Building a wireless speaker system with just an Apple TV

At our new co-working shared office in Stroud we needed a wireless speaker system that would allow anybody to throw music up onto the speakers from their computer or phone.

As it is a new business, we wanted to keep costs down – what I really wanted to get was some NOCS NS2 air monitors, but we have to start somewhere.

Screenshot of Apple TV Automatic Setup screen

Cheap and cheerful

So the plan was to use some old but powerful PC speakers I have and something to receive audio by AirPlay (for the Android people visiting the shared office without Macs, there are AirPlay compatible apps for Android from what I can tell).

An Apple Airport Express would have been the obvious solution, in fact I’m not aware of any other “Airplay receiver” that does not bundle speakers. However I didn’t want another Wi-Fi repeater, or a box that does nothing but audio and maybe print/disk serving – which we don’t need.

Interestingly, for just £20 more than an Airport Express you can get an Apple TV. This was much more interesting to me as you can do a lot more fun stuff with an Apple TV once you connect a display to it, than you can an Airport Express. Plus you get a physical remote that anyone in the office can use to tweak volume or skip tracks – even if the music is coming from somebody’s computer or phone. That in itself is fantastic.

Later when we get a screen, we’d have no further outlay to gain AirPlay video support for our customers.

Eh – Apple TV with no TV?

The challenge was that we don’t have a TV in the office, or a projector (yet). So until then we wanted a headless Apple TV using just the audio output. Thankfully Apple TV has an optical audio out separate from the HDMI output which normally carries audio to the TV. My crusty old speakers have an optical input but we won’t be using those forever and working with any nice analog speakers is smarter – we would like to upgrade to something better soon.

Turns out you can get a pretty inexpensive DAC (Digital-to-Analog Converter) that has a TOSlink optical input and analog outputs.

So for about £100 we have an Airplay system that will work with any speakers we choose, and also gives us all the features of Apple TV whenever we connect a screen.

Setting up Apple TV with no screen

Of course you have to set up an Apple TV with wi-fi passwords, network name and so on. How do you do this without a TV – am I mad? Nope.

Apple do not seem to document this in the Apple TV paperwork but I saw blog posts about it a few months back. Using a Bluetooth LE equipped device (iPhone 4S, iPad 3/mini and higher I think), you can set up an Apple TV (3rd gen) from the device, and it is easier than anything else you have ever set up from Apple.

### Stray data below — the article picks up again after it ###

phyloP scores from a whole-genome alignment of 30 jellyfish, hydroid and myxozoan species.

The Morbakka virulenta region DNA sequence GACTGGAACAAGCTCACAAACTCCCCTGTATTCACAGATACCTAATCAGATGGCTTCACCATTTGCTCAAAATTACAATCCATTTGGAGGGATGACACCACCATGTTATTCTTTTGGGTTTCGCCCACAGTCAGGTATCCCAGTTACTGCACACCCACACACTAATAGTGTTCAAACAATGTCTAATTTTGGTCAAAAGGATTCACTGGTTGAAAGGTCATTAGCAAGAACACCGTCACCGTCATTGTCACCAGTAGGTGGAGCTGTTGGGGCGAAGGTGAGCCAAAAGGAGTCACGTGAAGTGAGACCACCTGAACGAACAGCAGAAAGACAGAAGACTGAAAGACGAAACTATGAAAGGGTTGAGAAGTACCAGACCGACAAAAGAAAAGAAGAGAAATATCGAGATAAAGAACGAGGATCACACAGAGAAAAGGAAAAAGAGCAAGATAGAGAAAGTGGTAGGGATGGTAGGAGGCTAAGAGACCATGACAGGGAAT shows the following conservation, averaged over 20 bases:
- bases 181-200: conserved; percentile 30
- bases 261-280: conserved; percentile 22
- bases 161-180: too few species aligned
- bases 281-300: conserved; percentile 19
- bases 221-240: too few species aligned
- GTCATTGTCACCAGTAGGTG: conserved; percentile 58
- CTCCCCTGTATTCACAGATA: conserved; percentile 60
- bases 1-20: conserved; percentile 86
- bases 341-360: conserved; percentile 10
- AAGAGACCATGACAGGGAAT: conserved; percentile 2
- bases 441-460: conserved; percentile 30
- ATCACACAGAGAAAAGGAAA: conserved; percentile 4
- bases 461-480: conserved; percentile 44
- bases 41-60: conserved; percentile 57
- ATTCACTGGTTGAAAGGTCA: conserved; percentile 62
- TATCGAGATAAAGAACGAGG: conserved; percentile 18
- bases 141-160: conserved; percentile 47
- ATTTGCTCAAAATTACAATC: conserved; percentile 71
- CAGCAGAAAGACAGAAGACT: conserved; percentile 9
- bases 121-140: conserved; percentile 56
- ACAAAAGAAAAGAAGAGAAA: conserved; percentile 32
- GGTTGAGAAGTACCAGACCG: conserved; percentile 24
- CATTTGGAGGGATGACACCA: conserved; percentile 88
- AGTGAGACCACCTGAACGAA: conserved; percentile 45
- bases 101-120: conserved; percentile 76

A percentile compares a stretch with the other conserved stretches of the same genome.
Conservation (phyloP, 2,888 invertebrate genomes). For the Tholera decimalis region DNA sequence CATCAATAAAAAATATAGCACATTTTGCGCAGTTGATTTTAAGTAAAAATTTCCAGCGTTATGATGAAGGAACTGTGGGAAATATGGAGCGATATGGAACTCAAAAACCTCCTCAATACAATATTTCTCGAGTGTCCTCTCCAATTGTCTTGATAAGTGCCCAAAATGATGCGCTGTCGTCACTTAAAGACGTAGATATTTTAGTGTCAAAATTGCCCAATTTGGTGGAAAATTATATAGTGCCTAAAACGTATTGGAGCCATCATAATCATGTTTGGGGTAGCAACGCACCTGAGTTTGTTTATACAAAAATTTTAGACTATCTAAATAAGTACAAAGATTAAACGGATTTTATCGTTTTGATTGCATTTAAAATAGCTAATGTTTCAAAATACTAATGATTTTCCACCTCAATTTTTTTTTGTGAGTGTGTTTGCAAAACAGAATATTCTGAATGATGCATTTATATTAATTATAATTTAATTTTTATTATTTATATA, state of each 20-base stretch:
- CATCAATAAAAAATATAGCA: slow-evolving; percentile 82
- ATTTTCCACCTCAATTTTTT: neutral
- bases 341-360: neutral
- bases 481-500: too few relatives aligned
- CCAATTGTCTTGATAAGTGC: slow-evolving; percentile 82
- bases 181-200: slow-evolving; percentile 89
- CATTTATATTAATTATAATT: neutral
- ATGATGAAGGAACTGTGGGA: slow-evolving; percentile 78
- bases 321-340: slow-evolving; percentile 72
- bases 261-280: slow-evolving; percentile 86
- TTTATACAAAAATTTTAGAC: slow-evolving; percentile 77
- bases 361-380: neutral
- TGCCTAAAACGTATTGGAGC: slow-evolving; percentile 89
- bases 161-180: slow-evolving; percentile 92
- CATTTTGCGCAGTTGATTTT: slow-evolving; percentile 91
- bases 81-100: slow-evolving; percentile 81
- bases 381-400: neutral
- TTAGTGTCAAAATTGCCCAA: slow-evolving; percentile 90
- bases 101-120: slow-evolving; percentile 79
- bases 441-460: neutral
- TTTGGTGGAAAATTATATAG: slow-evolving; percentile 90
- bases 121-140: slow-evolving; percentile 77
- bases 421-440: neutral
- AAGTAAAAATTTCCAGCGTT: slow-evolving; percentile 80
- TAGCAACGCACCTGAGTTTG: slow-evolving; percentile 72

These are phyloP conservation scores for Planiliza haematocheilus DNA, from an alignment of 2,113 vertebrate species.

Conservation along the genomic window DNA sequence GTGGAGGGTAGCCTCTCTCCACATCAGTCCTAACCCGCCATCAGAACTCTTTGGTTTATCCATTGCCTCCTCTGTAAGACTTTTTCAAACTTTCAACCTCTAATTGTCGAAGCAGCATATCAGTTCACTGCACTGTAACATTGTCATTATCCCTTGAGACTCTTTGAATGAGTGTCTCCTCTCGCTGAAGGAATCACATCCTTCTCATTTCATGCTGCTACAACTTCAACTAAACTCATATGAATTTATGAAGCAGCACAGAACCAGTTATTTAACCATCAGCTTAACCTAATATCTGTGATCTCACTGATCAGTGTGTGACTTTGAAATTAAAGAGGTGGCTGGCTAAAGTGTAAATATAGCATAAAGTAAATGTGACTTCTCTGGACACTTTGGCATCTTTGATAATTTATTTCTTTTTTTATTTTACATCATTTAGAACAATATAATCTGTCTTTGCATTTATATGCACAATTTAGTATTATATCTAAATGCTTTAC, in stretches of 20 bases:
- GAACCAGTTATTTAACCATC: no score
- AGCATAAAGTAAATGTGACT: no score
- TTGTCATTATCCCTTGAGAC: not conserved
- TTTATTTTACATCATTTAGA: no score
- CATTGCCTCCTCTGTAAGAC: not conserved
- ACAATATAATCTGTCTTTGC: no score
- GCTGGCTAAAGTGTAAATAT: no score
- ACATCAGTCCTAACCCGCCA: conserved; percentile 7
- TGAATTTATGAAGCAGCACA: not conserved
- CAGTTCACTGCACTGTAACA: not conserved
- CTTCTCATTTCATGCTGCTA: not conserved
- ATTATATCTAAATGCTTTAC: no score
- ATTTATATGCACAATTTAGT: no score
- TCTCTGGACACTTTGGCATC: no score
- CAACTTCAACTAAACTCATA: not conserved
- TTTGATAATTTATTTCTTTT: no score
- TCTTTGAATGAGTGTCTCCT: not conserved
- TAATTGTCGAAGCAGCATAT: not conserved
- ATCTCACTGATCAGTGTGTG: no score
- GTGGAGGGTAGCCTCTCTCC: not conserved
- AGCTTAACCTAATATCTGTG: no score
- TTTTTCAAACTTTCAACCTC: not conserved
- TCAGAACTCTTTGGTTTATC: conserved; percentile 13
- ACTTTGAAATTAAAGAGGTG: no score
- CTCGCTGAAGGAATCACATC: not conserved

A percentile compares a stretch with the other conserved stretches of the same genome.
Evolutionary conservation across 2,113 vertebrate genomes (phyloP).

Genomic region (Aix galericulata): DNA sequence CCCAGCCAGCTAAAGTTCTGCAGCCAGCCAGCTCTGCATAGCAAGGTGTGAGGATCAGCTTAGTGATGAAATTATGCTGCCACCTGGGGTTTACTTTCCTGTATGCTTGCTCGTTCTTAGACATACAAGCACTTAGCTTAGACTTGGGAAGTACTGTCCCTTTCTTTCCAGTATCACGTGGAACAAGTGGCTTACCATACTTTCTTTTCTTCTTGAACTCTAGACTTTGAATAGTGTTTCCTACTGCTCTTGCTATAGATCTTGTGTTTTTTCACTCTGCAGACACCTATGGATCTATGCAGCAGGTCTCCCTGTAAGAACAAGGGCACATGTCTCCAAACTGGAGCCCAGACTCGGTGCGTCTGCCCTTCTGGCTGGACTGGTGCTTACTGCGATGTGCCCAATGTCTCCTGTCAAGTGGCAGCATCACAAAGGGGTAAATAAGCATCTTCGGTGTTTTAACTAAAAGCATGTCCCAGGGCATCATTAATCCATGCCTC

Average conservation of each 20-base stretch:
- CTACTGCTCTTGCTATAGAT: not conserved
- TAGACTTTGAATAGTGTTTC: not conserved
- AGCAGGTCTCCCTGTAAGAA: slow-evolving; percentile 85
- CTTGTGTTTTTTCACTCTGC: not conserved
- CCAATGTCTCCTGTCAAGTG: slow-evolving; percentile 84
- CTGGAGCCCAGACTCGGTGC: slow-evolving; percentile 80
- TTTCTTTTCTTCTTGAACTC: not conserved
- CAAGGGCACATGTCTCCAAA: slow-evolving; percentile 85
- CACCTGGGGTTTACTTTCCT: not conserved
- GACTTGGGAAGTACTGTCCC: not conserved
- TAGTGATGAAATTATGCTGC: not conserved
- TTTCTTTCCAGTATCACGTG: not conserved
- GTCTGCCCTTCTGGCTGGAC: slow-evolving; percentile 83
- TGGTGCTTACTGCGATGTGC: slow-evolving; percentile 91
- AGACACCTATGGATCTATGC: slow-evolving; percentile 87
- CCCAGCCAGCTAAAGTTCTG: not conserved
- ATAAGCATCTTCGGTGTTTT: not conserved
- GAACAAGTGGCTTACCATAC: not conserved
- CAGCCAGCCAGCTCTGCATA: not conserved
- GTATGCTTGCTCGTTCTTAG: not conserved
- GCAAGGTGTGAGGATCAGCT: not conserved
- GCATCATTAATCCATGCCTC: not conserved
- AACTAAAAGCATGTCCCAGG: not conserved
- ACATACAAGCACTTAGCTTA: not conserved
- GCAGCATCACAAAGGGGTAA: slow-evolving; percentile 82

I had a hope this setup process would not require a screen connected to the Apple TV and I was right.

All you do is turn on the Apple TV, touch the Apple TV with your device and wait there a second or so. Apple’s documentation for this is here

The iOS device then detects the Apple TV (presumably using iBeacon – remember these devices are not able to communicate with wifi as the Apple TV is not set up). It prompts you to see if you want to set it up.

If so, you just enter the password for your Apple ID on your iPhone/iPad, and you’re away. It sets up the Apple TV wi-fi and iCloud/Apple ID stuff f(if you wanted it to).

So within 30 seconds of plugging in my headless Apple TV, I had it working and was streaming audio from my phone to it.

Simply amazing.

NOTE: I can’t upgrade the firmware on the Apple TV nor can I respond to any prompts it might put up at boot until I connect a display. Still, we’re very happy for now. It may “stop working” soon, waiting for an input on a display that does not exist, we’ll see. We do get occasional drop-outs of AirPlay connections, so I’ll have to see if the firmware needs upgrading soon.

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Marc Palmer (@marcpalmerdev) is a consultant and software engineer specialising in Apple platforms. He created the Flint open source framework. He writes native apps like the music practice app Soundproof for iOS devices for his company Montana Floss Co.. He can also do a pretty good job of designing products. Don't ask him to draw anything, because that's just embarrassing. You can find out more about him here.

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